My thoughts are suddenly interrupted when I realize I’m going much faster than I earlier imagined. Extremely fast. I’m glad for the straps. There are very sharp corners on this track, at a much greater frequency than I would have expected. It’s clear these tunnels don’t simply mirror the paths of the old subway system. I whip around corners so sharp and long and steep they seem to be spiraling back on themselves, their centrifugal force nauseating in the near-total darkness. It suddenly dawns on me that I don’t know how this thing is going to stop. It’s clearly not running on gravity, so there must be some kind of motor powering the sled from underneath. So it must have controls.

My hands search gingerly through the darkness but find nothing except the flat metal and wood of the smooth sled surface and the buckles where my straps attach to the sled itself. Maybe this is how Wooter disposes of top dwellers who know too much about the Moley’s system… but no, that can’t be it. In all honesty, my deal with him is probably more lucrative for him than for me.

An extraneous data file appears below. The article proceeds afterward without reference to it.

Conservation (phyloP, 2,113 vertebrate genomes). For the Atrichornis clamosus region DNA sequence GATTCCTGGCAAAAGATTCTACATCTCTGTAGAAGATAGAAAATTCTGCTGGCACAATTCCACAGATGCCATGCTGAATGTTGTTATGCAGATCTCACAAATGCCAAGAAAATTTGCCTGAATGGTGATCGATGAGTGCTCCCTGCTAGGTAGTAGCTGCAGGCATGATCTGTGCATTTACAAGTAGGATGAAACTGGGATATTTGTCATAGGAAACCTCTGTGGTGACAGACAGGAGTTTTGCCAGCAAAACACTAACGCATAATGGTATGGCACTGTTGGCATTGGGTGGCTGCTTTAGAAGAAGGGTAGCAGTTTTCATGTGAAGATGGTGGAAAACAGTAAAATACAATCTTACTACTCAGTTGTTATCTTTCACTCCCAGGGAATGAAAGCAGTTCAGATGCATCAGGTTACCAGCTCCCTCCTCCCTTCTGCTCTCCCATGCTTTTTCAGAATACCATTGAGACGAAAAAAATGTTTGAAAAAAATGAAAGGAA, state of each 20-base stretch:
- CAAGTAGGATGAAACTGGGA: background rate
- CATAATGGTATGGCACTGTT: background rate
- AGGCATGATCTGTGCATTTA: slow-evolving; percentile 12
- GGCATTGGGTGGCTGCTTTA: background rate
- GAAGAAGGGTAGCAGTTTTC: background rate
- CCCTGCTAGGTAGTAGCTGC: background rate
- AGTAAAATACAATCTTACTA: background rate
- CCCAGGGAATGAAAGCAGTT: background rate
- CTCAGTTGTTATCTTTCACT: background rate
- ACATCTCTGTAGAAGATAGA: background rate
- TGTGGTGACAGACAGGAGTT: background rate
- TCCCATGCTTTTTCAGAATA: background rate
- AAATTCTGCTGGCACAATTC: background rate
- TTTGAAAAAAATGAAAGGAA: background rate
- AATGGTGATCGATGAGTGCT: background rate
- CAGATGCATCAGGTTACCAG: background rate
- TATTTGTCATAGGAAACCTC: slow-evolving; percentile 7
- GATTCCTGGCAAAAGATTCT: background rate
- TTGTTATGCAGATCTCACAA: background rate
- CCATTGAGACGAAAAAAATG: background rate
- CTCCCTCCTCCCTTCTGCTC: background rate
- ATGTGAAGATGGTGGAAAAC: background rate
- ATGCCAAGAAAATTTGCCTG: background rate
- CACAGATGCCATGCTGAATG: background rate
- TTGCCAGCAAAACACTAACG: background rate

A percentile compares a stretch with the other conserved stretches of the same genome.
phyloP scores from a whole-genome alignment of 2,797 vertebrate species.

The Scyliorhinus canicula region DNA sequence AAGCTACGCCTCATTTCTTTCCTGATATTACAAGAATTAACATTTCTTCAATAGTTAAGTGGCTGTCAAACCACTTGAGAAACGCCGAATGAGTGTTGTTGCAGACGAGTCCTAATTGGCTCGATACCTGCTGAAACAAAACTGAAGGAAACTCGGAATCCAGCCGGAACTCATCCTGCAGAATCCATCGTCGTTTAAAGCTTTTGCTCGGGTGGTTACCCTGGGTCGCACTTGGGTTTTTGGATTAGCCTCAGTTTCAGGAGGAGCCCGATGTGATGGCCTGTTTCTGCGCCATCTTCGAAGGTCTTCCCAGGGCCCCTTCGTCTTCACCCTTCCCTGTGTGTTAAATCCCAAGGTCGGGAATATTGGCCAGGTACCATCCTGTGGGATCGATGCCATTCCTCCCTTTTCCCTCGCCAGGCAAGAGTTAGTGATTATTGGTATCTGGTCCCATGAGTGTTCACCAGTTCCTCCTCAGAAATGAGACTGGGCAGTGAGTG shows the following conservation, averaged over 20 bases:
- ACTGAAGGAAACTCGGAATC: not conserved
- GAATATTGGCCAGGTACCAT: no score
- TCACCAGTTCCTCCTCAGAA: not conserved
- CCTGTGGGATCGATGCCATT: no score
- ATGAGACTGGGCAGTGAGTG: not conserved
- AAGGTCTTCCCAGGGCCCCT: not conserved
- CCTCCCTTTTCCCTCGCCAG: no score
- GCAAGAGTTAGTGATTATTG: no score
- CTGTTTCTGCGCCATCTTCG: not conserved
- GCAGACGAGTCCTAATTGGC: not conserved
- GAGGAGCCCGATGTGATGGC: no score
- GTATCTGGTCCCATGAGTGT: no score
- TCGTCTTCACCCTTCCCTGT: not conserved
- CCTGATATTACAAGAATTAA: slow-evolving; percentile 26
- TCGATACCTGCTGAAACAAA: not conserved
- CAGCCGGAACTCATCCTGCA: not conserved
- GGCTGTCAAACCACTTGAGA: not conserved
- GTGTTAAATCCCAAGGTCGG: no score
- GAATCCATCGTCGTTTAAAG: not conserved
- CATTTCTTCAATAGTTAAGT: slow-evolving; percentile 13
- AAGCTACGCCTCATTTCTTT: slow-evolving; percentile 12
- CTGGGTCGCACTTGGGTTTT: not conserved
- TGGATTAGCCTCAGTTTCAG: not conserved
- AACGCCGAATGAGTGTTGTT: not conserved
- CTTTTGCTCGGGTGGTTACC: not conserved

Unbidden and unwanted, panic tightens its grip. I start to kick and thrash against my restraints, which I instantly realize is beyond ridiculous. What would happen, even if I could get off the sled at this speed? I’d be ground up into burger by the track and whatever bits of old metal and broken pieces of wood comprise the walls of this tunnel. I can’t see them, but I’ve no reason to believe those imagined walls are comprised of more savory stuff than those of the ramshackle entrance tunnel. I choke back an oppressive dread (and a strange sensation that the floor is independently crawling beneath the sled track) as I speed onward. At the last instant before I completely lose my cool and start shrieking, my foot nudges a small lever near the sled’s rearmost edge. I hesitantly depress it a few inches with the toe of my shoe, and in response the sled begins to drastically slow. Why didn’t Wooster explain the details of controlling the sled to me? An interesting question. Was it his version of a joke? Or some weird Moley intelligence test, through the passing of which I earn the prestigious honor of not being scraped off a jagged tunnel wall?